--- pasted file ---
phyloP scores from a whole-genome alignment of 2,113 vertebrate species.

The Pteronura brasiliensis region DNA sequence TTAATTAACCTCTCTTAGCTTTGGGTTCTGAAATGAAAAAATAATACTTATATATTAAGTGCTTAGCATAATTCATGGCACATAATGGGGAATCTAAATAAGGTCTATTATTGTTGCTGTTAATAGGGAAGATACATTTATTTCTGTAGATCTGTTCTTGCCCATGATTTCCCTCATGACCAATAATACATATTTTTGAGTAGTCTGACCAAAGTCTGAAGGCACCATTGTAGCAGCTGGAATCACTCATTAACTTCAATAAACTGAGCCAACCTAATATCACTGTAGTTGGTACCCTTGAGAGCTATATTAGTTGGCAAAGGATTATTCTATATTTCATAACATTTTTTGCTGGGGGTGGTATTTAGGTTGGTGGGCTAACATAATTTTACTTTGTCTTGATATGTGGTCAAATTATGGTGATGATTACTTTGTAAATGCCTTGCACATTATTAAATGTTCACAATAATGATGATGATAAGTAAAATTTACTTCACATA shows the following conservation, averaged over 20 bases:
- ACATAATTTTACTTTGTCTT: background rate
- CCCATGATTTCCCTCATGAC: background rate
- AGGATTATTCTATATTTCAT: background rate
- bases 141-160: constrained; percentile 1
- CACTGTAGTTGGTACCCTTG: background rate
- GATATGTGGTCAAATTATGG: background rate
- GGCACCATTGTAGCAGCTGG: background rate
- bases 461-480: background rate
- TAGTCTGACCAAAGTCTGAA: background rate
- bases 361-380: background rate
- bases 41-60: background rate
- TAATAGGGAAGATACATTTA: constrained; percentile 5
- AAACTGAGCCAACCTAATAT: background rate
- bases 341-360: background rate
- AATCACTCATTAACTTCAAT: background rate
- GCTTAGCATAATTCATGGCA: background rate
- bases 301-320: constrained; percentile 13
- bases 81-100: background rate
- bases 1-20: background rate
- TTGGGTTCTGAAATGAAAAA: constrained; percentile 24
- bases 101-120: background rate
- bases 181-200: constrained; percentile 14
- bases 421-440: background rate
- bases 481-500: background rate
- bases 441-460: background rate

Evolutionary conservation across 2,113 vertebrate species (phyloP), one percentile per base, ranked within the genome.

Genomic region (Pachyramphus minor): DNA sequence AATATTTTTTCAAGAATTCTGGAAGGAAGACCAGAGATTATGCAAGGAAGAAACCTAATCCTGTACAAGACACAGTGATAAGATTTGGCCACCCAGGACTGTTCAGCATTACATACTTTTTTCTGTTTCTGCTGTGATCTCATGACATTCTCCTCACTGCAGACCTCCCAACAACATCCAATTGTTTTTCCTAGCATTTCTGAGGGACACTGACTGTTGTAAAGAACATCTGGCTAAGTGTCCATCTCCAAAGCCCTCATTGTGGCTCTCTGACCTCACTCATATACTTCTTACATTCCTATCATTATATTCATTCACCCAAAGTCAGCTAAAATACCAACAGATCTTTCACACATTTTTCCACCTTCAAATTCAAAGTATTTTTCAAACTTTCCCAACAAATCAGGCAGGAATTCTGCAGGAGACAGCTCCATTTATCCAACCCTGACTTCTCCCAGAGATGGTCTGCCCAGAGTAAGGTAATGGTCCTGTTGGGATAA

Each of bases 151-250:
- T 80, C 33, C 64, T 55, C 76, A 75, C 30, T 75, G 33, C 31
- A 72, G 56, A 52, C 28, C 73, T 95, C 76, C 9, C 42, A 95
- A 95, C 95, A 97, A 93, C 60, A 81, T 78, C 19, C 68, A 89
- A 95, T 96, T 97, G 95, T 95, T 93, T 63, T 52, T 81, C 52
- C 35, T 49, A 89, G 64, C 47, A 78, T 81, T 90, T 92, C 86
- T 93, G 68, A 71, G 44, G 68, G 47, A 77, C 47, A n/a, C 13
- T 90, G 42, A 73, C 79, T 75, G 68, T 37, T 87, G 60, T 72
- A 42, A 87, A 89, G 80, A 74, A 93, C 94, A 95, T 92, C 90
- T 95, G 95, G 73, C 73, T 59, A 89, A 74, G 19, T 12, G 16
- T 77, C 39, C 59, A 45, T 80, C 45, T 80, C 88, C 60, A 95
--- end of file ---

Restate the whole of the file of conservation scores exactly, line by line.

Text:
phyloP scores from a whole-genome alignment of 2,113 vertebrate species.

The Pteronura brasiliensis region DNA sequence TTAATTAACCTCTCTTAGCTTTGGGTTCTGAAATGAAAAAATAATACTTATATATTAAGTGCTTAGCATAATTCATGGCACATAATGGGGAATCTAAATAAGGTCTATTATTGTTGCTGTTAATAGGGAAGATACATTTATTTCTGTAGATCTGTTCTTGCCCATGATTTCCCTCATGACCAATAATACATATTTTTGAGTAGTCTGACCAAAGTCTGAAGGCACCATTGTAGCAGCTGGAATCACTCATTAACTTCAATAAACTGAGCCAACCTAATATCACTGTAGTTGGTACCCTTGAGAGCTATATTAGTTGGCAAAGGATTATTCTATATTTCATAACATTTTTTGCTGGGGGTGGTATTTAGGTTGGTGGGCTAACATAATTTTACTTTGTCTTGATATGTGGTCAAATTATGGTGATGATTACTTTGTAAATGCCTTGCACATTATTAAATGTTCACAATAATGATGATGATAAGTAAAATTTACTTCACATA shows the following conservation, averaged over 20 bases:
- ACATAATTTTACTTTGTCTT: background rate
- CCCATGATTTCCCTCATGAC: background rate
- AGGATTATTCTATATTTCAT: background rate
- bases 141-160: constrained; percentile 1
- CACTGTAGTTGGTACCCTTG: background rate
- GATATGTGGTCAAATTATGG: background rate
- GGCACCATTGTAGCAGCTGG: background rate
- bases 461-480: background rate
- TAGTCTGACCAAAGTCTGAA: background rate
- bases 361-380: background rate
- bases 41-60: background rate
- TAATAGGGAAGATACATTTA: constrained; percentile 5
- AAACTGAGCCAACCTAATAT: background rate
- bases 341-360: background rate
- AATCACTCATTAACTTCAAT: background rate
- GCTTAGCATAATTCATGGCA: background rate
- bases 301-320: constrained; percentile 13
- bases 81-100: background rate
- bases 1-20: background rate
- TTGGGTTCTGAAATGAAAAA: constrained; percentile 24
- bases 101-120: background rate
- bases 181-200: constrained; percentile 14
- bases 421-440: background rate
- bases 481-500: background rate
- bases 441-460: background rate

Evolutionary conservation across 2,113 vertebrate species (phyloP), one percentile per base, ranked within the genome.

Genomic region (Pachyramphus minor): DNA sequence AATATTTTTTCAAGAATTCTGGAAGGAAGACCAGAGATTATGCAAGGAAGAAACCTAATCCTGTACAAGACACAGTGATAAGATTTGGCCACCCAGGACTGTTCAGCATTACATACTTTTTTCTGTTTCTGCTGTGATCTCATGACATTCTCCTCACTGCAGACCTCCCAACAACATCCAATTGTTTTTCCTAGCATTTCTGAGGGACACTGACTGTTGTAAAGAACATCTGGCTAAGTGTCCATCTCCAAAGCCCTCATTGTGGCTCTCTGACCTCACTCATATACTTCTTACATTCCTATCATTATATTCATTCACCCAAAGTCAGCTAAAATACCAACAGATCTTTCACACATTTTTCCACCTTCAAATTCAAAGTATTTTTCAAACTTTCCCAACAAATCAGGCAGGAATTCTGCAGGAGACAGCTCCATTTATCCAACCCTGACTTCTCCCAGAGATGGTCTGCCCAGAGTAAGGTAATGGTCCTGTTGGGATAA

Each of bases 151-250:
- T 80, C 33, C 64, T 55, C 76, A 75, C 30, T 75, G 33, C 31
- A 72, G 56, A 52, C 28, C 73, T 95, C 76, C 9, C 42, A 95
- A 95, C 95, A 97, A 93, C 60, A 81, T 78, C 19, C 68, A 89
- A 95, T 96, T 97, G 95, T 95, T 93, T 63, T 52, T 81, C 52
- C 35, T 49, A 89, G 64, C 47, A 78, T 81, T 90, T 92, C 86
- T 93, G 68, A 71, G 44, G 68, G 47, A 77, C 47, A n/a, C 13
- T 90, G 42, A 73, C 79, T 75, G 68, T 37, T 87, G 60, T 72
- A 42, A 87, A 89, G 80, A 74, A 93, C 94, A 95, T 92, C 90
- T 95, G 95, G 73, C 73, T 59, A 89, A 74, G 19, T 12, G 16
- T 77, C 39, C 59, A 45, T 80, C 45, T 80, C 88, C 60, A 95